A bread recipe calls for 4 cups of all-purpose flour... i already have a bag of bread flour, why wouldn't I use the bread flour instead?
Cynthia is a trusted source on Bread/Baking.
What are you making? BF has a protein content of 12-12.5%. AP's is 10-10.5%. AP flour won't make a good bread, generally, and BF is way too strong for baked goods other than bread. Does that help!
Sorry, I just read the rest of your question. Duh, I see you're making bread. I find it extremely frustrating when a bread recipe calls for bread flour OR all-purpose flour, as if they're interchangeable. They aren't. Before I say use the bread flour, may I ask what kind of bread you're making?
I do understand that bread flour has stronger gluten for bread making. However, I've used A/P flour for many recipes over the last few years with delightful results. Just make sure you're doing to steps correctly (kneading, resting, rising) and with enough time to develop the glutens in the a/p flour.
thx guys! i'm making a Whole Wheat Oatmeal Honey Bread. beautiful pix Queen!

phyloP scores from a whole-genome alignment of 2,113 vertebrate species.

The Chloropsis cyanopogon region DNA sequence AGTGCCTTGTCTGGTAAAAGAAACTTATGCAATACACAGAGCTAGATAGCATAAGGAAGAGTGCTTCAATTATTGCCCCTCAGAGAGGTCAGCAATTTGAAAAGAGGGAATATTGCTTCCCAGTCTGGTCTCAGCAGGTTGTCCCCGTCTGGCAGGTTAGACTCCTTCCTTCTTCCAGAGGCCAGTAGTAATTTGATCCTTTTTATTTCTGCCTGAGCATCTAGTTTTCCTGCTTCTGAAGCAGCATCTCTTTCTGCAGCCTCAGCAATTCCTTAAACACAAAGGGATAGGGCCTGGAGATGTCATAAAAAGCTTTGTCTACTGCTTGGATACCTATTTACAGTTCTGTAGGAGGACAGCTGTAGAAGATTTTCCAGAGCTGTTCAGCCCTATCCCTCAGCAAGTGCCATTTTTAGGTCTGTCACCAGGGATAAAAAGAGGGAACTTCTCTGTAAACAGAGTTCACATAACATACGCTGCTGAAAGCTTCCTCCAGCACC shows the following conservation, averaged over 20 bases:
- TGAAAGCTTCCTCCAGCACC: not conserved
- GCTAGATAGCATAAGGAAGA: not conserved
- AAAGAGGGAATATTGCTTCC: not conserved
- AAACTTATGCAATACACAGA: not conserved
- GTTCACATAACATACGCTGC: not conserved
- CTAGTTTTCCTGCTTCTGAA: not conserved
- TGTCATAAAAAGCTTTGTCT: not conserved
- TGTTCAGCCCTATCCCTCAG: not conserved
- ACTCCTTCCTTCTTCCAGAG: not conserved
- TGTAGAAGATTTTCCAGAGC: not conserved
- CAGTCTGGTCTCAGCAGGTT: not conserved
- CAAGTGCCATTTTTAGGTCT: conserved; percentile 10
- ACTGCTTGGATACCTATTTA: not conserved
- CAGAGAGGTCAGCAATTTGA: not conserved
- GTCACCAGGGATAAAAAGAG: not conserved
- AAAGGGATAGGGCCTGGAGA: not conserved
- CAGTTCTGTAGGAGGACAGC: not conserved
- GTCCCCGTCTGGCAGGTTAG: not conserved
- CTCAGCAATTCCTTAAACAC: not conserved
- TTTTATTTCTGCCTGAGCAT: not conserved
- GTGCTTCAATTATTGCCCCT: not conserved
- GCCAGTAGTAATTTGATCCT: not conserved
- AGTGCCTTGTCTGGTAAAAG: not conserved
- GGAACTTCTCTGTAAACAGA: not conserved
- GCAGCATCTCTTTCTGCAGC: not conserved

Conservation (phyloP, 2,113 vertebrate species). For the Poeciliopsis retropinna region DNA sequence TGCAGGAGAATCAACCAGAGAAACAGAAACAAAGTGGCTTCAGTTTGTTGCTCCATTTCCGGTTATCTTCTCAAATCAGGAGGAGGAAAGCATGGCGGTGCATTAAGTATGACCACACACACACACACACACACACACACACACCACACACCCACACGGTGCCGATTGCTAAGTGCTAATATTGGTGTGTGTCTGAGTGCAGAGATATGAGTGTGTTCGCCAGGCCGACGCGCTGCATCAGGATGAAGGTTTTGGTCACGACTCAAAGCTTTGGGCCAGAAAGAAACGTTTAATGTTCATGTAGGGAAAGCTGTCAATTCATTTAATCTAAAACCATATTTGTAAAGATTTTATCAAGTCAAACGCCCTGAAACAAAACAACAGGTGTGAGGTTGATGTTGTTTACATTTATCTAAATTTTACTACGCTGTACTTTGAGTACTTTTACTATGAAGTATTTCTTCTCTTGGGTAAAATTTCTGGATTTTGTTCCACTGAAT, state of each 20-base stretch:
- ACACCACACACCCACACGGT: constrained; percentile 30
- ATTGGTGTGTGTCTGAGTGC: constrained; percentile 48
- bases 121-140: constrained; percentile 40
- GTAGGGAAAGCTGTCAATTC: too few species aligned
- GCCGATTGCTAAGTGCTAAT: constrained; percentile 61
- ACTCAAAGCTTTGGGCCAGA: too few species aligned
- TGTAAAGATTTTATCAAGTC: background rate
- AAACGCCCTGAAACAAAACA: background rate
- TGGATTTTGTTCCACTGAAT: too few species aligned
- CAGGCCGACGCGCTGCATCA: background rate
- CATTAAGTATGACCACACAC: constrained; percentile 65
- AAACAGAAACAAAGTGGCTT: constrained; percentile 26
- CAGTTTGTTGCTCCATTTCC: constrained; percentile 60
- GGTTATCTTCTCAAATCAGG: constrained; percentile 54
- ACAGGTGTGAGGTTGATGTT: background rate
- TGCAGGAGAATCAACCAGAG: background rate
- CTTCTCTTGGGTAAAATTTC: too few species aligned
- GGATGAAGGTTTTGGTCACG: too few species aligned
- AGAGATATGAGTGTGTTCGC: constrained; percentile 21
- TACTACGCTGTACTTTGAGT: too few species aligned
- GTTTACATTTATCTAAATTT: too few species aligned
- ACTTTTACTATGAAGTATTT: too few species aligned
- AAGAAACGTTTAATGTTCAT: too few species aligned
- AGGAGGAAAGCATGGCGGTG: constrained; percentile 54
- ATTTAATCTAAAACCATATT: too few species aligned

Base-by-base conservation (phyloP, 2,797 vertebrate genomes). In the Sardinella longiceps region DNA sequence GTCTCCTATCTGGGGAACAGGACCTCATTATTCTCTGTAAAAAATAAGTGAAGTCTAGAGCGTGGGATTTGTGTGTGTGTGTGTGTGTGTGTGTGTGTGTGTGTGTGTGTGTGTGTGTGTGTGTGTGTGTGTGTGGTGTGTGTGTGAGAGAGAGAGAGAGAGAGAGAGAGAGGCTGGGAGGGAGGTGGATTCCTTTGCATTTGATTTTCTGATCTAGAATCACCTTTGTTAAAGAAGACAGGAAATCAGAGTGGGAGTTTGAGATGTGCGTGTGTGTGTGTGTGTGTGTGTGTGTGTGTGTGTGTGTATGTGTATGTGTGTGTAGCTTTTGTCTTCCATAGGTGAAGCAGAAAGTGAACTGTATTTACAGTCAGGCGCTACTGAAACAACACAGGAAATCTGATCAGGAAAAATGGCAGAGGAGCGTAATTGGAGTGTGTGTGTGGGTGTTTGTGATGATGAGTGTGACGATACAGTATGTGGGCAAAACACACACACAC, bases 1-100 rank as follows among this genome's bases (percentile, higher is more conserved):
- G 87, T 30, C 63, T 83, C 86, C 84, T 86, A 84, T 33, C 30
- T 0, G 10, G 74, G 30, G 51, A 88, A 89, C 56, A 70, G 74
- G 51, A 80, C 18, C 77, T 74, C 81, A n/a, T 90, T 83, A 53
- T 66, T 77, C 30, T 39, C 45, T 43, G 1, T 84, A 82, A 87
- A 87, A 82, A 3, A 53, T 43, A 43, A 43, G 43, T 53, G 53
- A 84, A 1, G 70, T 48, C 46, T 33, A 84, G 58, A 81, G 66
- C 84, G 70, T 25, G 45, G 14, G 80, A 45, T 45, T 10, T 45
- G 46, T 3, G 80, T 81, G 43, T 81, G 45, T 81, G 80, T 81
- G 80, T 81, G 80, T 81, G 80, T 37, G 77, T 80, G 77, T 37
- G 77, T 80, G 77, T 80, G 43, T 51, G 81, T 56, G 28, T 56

Sam is a trusted home cook.
One hint: Get a digital scale and measure by weight. They're cheap now..with a 'tear' function you can measure directly in the bowl--spooning in flour.
My baking improved a lot since using that. Google will reveal weights of different AP flours in grams. For example Gold Medal AP flour weighs in 130 g/cup. While other flours weigh in 125g/cup. It adds up and can be the diffrence between success and fail.
We actually just posted a link on differences between many different types of flour! It basically comes down to the gluten content in each. Bread flour typically has a higher percentage of gluten (11-15%) than all-purpose (11-12%). The higher gluten makes the bread "spongier" and more dense. Hope that helps!
Since you are using whole grains which are heavier, an extra boost from the gluten in the bread flour should be beneficial.
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